Monday, February 11, 2008

The "problem" with facebook (and here actually...)

...because we all like to pretend to know how to fix things.

There are all sorts of blogs, websites, and networking sites scattered over the vast expanse of the internet. They allow many varied ways of connecting and interacting with people that you know, and with those you don't. Some even interact between types, allowing you to reference what you wrote elsewhere, but by far the majority have a very solid wall between their world and the rest of the net.

Why is this a problem? Every now and then there is a concern (valid or not) about something like the privacy provided by a networking site. (Yes, I'm focusing on facebook here, but from what I know of other similar places, this is not an isolated phenomenon.) Even if there is a ruckus created, and people are informed, many of them don't bother leaving because their friends are all using the site and leaving would damage or weaken connections. These people want to leave, but have a lot of pressure to stay.

Now in the free market that we are all so proud to be living in, we deal with such problems by creating alternatives and letting the people choose their own poison. While there are alternative networking sites, under the current setup, entire networks of friends and associates would have to move if they want to stay connected.

So what would be an alternative? Perhaps thing along the lines of a single (more or less) unified language between networking sites that allows the creation and use of as many interfaces as can be dreamed up. To the user, everything would appear as their choice of interface presents it, as though there were no other ways to access this inter-web language; but underneath, there would be a single language that every site uses to communicate changes and updates.

For example. Say I use facebook and you use myspace (because you're terrified that facebook will make a profit off of knowing your favorite books). I have you as a friend on facebook, and you have me as a friend on myspace. When I upload pictures or make updates, you get notification of them on myspace along with the data being stored and presented in whatever way myspace does such things. To each of us it seems as though the other is also using our own networking site.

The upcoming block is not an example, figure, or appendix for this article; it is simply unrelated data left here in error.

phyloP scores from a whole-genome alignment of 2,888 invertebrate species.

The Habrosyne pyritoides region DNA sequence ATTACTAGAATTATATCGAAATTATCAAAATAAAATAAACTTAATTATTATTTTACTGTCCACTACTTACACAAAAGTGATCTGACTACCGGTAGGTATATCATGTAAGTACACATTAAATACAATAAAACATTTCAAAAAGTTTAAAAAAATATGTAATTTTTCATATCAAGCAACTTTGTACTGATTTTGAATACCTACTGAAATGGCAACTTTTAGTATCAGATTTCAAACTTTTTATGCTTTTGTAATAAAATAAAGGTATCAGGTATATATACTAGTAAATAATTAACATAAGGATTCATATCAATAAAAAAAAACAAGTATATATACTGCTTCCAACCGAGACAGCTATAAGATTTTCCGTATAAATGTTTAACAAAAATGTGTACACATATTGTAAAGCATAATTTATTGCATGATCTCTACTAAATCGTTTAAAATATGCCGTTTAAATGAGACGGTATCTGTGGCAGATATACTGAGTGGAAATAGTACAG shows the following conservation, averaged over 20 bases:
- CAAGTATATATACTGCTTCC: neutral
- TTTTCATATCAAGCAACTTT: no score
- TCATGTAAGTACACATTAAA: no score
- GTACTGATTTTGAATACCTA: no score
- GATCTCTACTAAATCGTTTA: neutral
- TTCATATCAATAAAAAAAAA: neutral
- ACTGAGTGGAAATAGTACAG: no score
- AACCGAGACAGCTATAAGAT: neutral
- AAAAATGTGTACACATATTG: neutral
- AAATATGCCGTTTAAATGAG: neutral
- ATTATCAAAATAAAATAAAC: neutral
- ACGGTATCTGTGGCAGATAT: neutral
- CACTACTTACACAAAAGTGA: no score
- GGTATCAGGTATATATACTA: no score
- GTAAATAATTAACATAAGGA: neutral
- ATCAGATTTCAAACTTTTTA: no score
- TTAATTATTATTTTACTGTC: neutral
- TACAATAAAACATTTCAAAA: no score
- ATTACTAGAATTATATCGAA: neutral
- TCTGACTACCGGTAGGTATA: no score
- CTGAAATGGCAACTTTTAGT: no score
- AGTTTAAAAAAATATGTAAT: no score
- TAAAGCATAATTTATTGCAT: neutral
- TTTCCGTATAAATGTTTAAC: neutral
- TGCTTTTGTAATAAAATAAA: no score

Here there is more choice, and almost no need to use the same networking site as your friends (there's always that social pressure to conform heya?). Everyone can pick the user interface that they prefer, based on accessibility, privacy, complexity, or what-have-you.

For an example of a similar system in action, I only need to point you towards something that has been in use much longer than networking sites and has more widespread use. Email. There are various email clients, each of which was created and is implemented seperately, that all use the same language to communicate with each other.

I don't yet know how to create such an existence, but I'm sure someone does, and maybe you know them. Or perhaps you have thoughts on the topic? I'm always happy to hear them.

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